States lead on renewables throughout first half of 2021

Media Contacts
Emma Searson

Josh Chetwynd

New roundup highlights clean energy progress from the year’s legislative sessions to date

Environment America

DENVER — While federal leaders continue deliberations on how to build a cleaner, healthier future, states are making strides to advance renewable energy, according to a new roundup of state legislative highlights from Environment America. “The United States of Clean Energy, Summer 2021” summarizes clean energy progress and commitments made in spring and summer state legislative sessions across the country. 

The resource includes ambitious renewable energy and energy storage targets, investments in wind and solar, and strengthened energy efficiency standards. While there have been some instances of backsliding in these vital areas, the roundup found that the overall trajectory for clean energy is moving steadily in the right direction.

“Whenever I’m feeling pessimistic about the slow pace of change in the halls of our federal government, I look to the states,” said Environment America’s 100% Renewable Campaign Director Emma Searson. “In state capitals around the country, we’re seeing not just the steady march of progress, but a real race to the top when it comes to clean and renewable energy. State leaders are hearing Americans’ calls for energy that doesn’t pollute, and they are answering with action.”

Over the course of spring and summer legislative sessions, state lawmakers have built on a nationwide trend in setting ambitious clean and renewable energy goals. In July, Oregon became the eighth state to enact a commitment to 100 percent clean power, and now ties with New York for the fastest timeline to achieve that goal statewide. More incremental targets also continued to pick up steam. Massachusetts upped its renewable electricity requirements in March. Both Connecticut and Maine set new goals for growing energy storage, bringing the total of states with energy storage targets up to nine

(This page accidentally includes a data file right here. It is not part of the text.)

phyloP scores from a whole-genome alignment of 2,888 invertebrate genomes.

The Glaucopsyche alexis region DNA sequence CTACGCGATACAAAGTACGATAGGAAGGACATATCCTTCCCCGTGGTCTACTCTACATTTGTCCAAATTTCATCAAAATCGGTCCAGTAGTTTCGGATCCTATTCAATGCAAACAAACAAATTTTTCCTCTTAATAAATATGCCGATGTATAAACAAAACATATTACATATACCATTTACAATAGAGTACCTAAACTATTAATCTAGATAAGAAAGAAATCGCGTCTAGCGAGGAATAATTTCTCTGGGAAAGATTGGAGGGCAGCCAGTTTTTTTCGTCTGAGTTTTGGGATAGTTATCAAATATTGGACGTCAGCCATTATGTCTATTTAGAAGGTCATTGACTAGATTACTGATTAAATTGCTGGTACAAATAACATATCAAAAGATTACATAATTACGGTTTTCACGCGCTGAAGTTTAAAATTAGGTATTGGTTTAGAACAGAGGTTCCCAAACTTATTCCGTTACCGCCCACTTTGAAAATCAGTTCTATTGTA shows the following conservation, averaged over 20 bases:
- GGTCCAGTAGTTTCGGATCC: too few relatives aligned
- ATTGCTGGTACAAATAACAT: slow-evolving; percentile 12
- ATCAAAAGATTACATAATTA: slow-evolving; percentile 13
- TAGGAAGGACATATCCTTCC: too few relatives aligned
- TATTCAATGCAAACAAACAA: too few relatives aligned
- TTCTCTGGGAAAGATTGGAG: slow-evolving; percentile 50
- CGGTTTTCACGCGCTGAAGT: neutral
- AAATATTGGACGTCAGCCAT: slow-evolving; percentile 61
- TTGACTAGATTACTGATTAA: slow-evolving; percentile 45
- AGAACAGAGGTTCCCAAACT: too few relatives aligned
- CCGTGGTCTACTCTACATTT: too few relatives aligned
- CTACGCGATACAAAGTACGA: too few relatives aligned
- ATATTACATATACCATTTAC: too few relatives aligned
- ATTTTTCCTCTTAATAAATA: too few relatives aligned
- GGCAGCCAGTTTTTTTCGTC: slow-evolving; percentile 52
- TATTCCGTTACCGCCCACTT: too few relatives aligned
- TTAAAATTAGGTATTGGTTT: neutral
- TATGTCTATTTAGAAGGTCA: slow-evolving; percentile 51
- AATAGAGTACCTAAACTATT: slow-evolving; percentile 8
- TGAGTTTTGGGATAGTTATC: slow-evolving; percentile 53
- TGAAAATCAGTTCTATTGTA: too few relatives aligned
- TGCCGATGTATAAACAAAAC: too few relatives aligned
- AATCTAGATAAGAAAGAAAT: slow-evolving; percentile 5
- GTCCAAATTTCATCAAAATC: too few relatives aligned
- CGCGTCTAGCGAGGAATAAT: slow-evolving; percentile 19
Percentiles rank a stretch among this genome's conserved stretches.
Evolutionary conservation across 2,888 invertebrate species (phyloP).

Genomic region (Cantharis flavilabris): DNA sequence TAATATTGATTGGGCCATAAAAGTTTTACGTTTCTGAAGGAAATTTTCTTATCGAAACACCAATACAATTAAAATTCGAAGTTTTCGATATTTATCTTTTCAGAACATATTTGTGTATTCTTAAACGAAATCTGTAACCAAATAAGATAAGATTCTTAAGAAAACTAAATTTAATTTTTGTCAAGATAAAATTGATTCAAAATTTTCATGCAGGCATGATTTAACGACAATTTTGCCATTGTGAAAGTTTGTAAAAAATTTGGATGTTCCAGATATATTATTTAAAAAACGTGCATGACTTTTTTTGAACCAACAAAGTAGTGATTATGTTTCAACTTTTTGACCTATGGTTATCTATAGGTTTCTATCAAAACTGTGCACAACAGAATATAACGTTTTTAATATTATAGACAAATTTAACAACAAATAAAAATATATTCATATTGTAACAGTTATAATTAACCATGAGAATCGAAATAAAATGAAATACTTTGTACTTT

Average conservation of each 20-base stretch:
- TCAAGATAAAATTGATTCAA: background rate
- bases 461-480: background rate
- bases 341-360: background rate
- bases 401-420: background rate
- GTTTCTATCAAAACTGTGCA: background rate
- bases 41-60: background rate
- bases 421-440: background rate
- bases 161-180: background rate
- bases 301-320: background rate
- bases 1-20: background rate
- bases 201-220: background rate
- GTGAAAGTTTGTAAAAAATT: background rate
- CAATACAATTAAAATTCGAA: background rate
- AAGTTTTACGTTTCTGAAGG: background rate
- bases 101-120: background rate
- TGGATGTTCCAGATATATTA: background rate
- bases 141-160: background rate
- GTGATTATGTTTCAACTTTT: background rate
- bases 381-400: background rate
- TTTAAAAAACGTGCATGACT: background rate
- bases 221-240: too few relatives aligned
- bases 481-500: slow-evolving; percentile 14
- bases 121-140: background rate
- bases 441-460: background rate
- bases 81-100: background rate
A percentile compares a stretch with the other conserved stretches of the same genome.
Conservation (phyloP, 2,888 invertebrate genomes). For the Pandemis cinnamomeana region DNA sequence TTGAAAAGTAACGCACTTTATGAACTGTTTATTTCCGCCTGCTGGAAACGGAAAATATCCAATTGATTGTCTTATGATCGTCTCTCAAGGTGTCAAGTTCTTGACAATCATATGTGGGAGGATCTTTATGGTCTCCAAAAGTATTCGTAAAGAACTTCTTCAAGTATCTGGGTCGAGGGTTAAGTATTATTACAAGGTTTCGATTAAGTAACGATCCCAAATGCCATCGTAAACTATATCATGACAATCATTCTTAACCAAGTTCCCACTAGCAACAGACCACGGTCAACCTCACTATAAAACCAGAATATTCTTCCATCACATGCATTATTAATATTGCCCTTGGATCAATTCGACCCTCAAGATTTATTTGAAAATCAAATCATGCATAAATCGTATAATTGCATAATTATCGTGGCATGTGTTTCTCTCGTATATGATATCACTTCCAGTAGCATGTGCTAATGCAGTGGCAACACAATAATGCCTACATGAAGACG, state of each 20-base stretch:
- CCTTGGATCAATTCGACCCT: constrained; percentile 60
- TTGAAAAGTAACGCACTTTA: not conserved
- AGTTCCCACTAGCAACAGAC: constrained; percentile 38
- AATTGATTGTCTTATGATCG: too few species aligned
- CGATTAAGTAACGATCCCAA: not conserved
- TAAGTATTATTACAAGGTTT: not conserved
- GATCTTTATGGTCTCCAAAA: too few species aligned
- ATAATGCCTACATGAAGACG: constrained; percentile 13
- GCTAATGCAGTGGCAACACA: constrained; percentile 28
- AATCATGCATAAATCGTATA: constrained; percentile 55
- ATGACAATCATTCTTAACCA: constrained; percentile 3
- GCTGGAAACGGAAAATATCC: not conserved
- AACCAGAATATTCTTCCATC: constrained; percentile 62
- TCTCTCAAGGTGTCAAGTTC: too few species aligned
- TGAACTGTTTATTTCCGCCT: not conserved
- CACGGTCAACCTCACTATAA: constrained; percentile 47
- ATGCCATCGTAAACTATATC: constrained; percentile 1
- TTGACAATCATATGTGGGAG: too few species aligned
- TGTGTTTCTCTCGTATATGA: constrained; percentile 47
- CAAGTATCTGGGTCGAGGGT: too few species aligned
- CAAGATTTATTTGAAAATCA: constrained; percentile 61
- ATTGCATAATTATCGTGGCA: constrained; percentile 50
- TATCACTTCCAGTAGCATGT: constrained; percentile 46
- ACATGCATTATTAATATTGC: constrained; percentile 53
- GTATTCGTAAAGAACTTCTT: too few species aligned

“Goal-setting is a powerful force for change,” Searson said. “Setting enforceable goals for renewable energy gives our shared ambitions a concrete delivery date and puts in motion all of the steps that will ultimately turn those ambitions into reality.”

Since the start of 2021, states have also acted to directly support the adoption of wind, solar and energy efficiency technologies to clean up their power grids. California, for example, is investing millions of dollars to boost rooftop solar and offshore wind. Maine, Massachusetts and New Jersey are accelerating their offshore wind development. And, six states passed new energy efficiency measures since January, including programs that expand access to energy efficiency upgrades and strengthened efficiency standards for common household appliances. 

These state-level actions are proven tools for growing renewables and reducing air and climate pollution from fossil fuels. Environment America Research & Policy Center’s latest Renewables on the Rise report shows that state policies — from clean energy standards to ambitious solar programs — played a crucial role in increasing the nation’s share of renewable electricity more than 20-fold during the last 20 years. 

“What happens in the states has a real, meaningful impact on our lives and our environment,” said Searson. “Each new commitment and investment leads us one step closer to the cleaner, healthier future we want and need. And what happens in the states doesn’t just stay in the states — state leadership helps clear the path for nationwide action.”